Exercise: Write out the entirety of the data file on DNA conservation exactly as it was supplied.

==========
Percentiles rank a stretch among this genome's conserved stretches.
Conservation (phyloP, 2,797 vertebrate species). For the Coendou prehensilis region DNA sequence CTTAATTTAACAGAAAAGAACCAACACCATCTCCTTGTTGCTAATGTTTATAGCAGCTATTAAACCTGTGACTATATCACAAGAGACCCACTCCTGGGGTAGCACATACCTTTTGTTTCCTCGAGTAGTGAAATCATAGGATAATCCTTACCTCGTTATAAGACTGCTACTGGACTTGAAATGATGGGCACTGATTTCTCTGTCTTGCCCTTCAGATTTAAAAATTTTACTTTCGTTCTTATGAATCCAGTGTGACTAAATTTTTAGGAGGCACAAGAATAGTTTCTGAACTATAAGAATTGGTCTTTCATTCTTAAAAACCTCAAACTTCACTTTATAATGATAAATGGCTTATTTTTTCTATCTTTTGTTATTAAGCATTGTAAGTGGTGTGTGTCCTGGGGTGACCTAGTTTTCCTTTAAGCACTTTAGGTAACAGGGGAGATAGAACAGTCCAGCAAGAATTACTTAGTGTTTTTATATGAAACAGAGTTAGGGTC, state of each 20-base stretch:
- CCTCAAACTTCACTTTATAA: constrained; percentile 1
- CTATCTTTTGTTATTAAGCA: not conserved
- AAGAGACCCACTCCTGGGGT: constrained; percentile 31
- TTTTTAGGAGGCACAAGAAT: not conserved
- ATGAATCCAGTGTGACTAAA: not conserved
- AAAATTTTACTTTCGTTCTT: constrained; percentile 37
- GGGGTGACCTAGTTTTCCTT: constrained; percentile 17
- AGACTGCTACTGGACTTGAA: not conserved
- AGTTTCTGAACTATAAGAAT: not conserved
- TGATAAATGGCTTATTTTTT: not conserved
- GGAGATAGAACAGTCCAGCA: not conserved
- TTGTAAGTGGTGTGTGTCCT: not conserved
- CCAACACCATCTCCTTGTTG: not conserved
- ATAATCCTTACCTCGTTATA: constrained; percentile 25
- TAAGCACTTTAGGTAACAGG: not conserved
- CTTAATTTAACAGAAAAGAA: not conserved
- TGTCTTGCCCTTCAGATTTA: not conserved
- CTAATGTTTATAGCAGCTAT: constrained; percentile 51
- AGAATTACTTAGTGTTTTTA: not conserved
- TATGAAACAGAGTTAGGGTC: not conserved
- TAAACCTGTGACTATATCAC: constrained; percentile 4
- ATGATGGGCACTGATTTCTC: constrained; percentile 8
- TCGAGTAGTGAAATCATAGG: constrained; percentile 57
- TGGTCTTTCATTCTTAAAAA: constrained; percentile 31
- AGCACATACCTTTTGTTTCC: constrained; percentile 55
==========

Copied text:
Percentiles rank a stretch among this genome's conserved stretches.
Conservation (phyloP, 2,797 vertebrate species). For the Coendou prehensilis region DNA sequence CTTAATTTAACAGAAAAGAACCAACACCATCTCCTTGTTGCTAATGTTTATAGCAGCTATTAAACCTGTGACTATATCACAAGAGACCCACTCCTGGGGTAGCACATACCTTTTGTTTCCTCGAGTAGTGAAATCATAGGATAATCCTTACCTCGTTATAAGACTGCTACTGGACTTGAAATGATGGGCACTGATTTCTCTGTCTTGCCCTTCAGATTTAAAAATTTTACTTTCGTTCTTATGAATCCAGTGTGACTAAATTTTTAGGAGGCACAAGAATAGTTTCTGAACTATAAGAATTGGTCTTTCATTCTTAAAAACCTCAAACTTCACTTTATAATGATAAATGGCTTATTTTTTCTATCTTTTGTTATTAAGCATTGTAAGTGGTGTGTGTCCTGGGGTGACCTAGTTTTCCTTTAAGCACTTTAGGTAACAGGGGAGATAGAACAGTCCAGCAAGAATTACTTAGTGTTTTTATATGAAACAGAGTTAGGGTC, state of each 20-base stretch:
- CCTCAAACTTCACTTTATAA: constrained; percentile 1
- CTATCTTTTGTTATTAAGCA: not conserved
- AAGAGACCCACTCCTGGGGT: constrained; percentile 31
- TTTTTAGGAGGCACAAGAAT: not conserved
- ATGAATCCAGTGTGACTAAA: not conserved
- AAAATTTTACTTTCGTTCTT: constrained; percentile 37
- GGGGTGACCTAGTTTTCCTT: constrained; percentile 17
- AGACTGCTACTGGACTTGAA: not conserved
- AGTTTCTGAACTATAAGAAT: not conserved
- TGATAAATGGCTTATTTTTT: not conserved
- GGAGATAGAACAGTCCAGCA: not conserved
- TTGTAAGTGGTGTGTGTCCT: not conserved
- CCAACACCATCTCCTTGTTG: not conserved
- ATAATCCTTACCTCGTTATA: constrained; percentile 25
- TAAGCACTTTAGGTAACAGG: not conserved
- CTTAATTTAACAGAAAAGAA: not conserved
- TGTCTTGCCCTTCAGATTTA: not conserved
- CTAATGTTTATAGCAGCTAT: constrained; percentile 51
- AGAATTACTTAGTGTTTTTA: not conserved
- TATGAAACAGAGTTAGGGTC: not conserved
- TAAACCTGTGACTATATCAC: constrained; percentile 4
- ATGATGGGCACTGATTTCTC: constrained; percentile 8
- TCGAGTAGTGAAATCATAGG: constrained; percentile 57
- TGGTCTTTCATTCTTAAAAA: constrained; percentile 31
- AGCACATACCTTTTGTTTCC: constrained; percentile 55